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Buying Property in Italy

By Avvocato Carlo Bottino

Summary: Avvocato Carlo Bottino offers an overview of the Italian property buying process and related legal considerations. Expats interested in buying property in Italy should understand the steps - and hire an Italian lawyer!

Expat Advice - Buying Property in Italy

The Italian and English legal systems are very different. Conveyancing, or title transfer, is strictly governed by Italian Law and may be performed only by a public notary (Notaio), who is a public officer and qualified professional. In Italy, you may only complete the purchase of a property in front of a Notaio.

Compromesso (Contratto preliminare) or The Preliminary Contract

Once you find a property in Italy that you are interested in, you setup a preliminary contract (compromesso). The compromesso is a significant commitment and involves paying the seller a deposit as an act of good will and undertaking. The purpose of the compromesso is to clarify all the conditions of the sale, including the purchase price and term of payment.

The compromesso is drawn with the agreement of both parties. It is a golden rule to get the advice of an Italian lawyer before signing the compromesso. It is critical that the buyer not to sign the compomesso unless he/she is in agreement with everything written in the contract. The buyer is in a position to impose conditions or restrictions on the vendor at this stage.

Consequences of the Signed Compromesso

The signing of the compromesso must take place in the presence of the notaio and involves both the seller and the buyer or their power of attorneys. At the time of signing, the buyer pays a deposit of between 10 and 30% of the sale price. If the buyer decides not to go through with the purchase after signing compromesso, he will lose the deposit paid and may be sued by the seller. If, however, the deal does not proceed because of the seller, the buyer has the right to demand compensation of up to twice the amount of the deposit paid. In this case, the buyer may also claim damages and have the sale compulsorily completed by a Court order (art. 2932 Italian civil code). If you need to claim damages (I hope not), please contact us.

Caparra Penitenziale or Withdrawable Down Payment

If either the buyer or the seller has any doubt regarding the final completion of the sale, it is possible to state in the compromesso that the deposit is a caparra penitenziale (withdrawable down payment). This will prevent any further legal proceedings or claims for damage. However, if the buyer breaking the contract, he or she will still have to lose the deposit to the seller. If the seller withdraws, he or she will still have to pay double the deposit amount to the buyer.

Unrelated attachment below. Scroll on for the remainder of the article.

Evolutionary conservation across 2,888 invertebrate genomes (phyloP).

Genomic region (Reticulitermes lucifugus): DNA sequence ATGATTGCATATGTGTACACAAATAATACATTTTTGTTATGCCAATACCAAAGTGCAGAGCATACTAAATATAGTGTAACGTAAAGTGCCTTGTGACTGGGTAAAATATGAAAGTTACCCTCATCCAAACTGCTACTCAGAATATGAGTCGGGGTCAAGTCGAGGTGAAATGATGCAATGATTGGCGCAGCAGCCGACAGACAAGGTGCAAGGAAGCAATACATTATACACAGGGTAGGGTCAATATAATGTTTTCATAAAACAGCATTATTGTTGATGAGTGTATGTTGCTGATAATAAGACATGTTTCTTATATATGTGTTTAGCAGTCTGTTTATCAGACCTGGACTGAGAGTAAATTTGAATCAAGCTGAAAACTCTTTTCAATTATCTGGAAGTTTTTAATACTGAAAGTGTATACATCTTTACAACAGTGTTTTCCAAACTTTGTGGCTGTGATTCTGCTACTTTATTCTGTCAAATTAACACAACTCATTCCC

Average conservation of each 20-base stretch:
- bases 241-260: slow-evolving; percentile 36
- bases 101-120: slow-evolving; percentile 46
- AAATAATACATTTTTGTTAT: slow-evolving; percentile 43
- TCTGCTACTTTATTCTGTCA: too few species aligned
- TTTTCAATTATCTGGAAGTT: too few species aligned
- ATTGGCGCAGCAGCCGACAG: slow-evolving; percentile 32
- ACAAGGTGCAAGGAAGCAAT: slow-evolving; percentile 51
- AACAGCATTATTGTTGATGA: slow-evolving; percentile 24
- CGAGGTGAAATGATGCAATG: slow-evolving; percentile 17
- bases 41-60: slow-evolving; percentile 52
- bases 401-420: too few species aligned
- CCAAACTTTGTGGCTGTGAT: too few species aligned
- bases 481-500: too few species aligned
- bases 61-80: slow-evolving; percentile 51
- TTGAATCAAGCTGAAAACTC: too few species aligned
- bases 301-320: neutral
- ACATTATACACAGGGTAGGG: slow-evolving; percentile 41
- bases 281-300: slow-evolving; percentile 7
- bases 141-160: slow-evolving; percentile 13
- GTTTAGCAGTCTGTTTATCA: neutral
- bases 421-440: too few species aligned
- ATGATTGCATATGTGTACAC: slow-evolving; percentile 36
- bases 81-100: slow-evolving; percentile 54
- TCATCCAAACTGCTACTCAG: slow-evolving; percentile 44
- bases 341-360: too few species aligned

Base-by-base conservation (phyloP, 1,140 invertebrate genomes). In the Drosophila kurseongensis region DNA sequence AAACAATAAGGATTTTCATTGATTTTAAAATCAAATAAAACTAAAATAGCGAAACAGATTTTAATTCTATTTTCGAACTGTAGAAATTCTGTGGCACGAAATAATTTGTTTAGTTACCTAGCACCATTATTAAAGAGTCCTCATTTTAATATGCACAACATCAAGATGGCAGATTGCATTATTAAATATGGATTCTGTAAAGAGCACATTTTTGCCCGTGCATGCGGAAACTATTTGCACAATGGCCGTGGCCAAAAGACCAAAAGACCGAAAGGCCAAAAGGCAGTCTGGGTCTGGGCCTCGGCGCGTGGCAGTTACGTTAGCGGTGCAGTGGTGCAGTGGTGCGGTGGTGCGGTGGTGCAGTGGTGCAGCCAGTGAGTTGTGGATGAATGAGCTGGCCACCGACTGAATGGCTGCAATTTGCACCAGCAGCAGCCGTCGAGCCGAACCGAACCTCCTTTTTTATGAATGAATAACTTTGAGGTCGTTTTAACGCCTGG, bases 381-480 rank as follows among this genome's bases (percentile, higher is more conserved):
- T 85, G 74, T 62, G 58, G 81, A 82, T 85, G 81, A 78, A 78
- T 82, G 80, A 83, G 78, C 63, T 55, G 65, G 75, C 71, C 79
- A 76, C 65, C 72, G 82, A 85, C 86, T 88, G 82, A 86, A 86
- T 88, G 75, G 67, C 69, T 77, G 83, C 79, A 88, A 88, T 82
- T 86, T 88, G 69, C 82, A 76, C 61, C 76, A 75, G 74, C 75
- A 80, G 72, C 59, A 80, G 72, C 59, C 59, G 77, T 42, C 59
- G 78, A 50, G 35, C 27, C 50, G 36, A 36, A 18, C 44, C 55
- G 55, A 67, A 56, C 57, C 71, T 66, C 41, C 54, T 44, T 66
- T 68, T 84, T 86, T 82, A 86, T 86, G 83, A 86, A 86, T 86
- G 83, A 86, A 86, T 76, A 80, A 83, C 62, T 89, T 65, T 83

If both the buyer and seller want a quick sale and have no differences concernings conditions, price or anything else, it is possible to have the actual transfer of the property written into the compromesso.

Atto or Completion of the Sale

The atto is the act of completing the sale. The Notaio certifies both parties' identities, witnesses the transfer of title from the seller to the buyer and collects the taxes due on the transaction. With all parties present the notaio will identify them, one by one, and then read through the rogito (completion document), in detail, ensuring that everyone understands what is being bought and sold. With everyone in agreement, the notaio will ask each party to sign before he signs and adds his official stamp to the document. In either one of the parties is absent, the notaio will certify the signature of the procura speciale (power of attorney). At the moment of the completion, the buyer has to pay the remaining balance of the purchase price, plus taxes and notaio fees.

Title Registration

There are two different Official Land Registries in Italy: the Catasto and The Conservatoria dei Registri Immobiliari. Once the transaction has been completed, the notaio will register the transfer of the title by the seller to the buyer into the Conservatoria Registry; this is very important, should another person registers another atto earlier than you, the other will beat your title and become the new owner.

The Golden Rule

Check the seller's title before you start with the title transfer in the Conservatoria Registri Immobiliari entering the seller's name (Italian Lawyers and Notai can do this for you with their dedicated internet access). This is the only way to check the good title and if there are any charges on the property (e.g. mortgages, Court Order, Court Proceedings in course relating to the property etc…). In the Catasto, you will only find the exact id number of the land without finding the name the owner.

Make sure the Conservatoria does not contain any adverse entries at 3 stages:

  1. Before putting your offer and signing the compromesso
  2. After signing of the the compromesso
  3. Immediately after the atto

It is important to avoid the other pitfalls in buying property in Italy (neighbor farmer's pre-emption right, planning permission denial, regional environmental legislation, geological and sismic reports).

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About the Author

AS Avvocato Carlo BottinoAvvocato Carlo Bottino, Bottino Law Firm, took his Degree in Law at University of Genoa in 1992, admitted at Bar in 1997, after his first 8 years work experience in his origin town opened his practice in Milan in 2001. He completed his law studies with an English Law Course in College of Law, London covering different matters such as civil litigation, property and probate – law, conveyancing, principles of Common Law, professional Conduct and accounting.

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First Published: Jan 24, 2017

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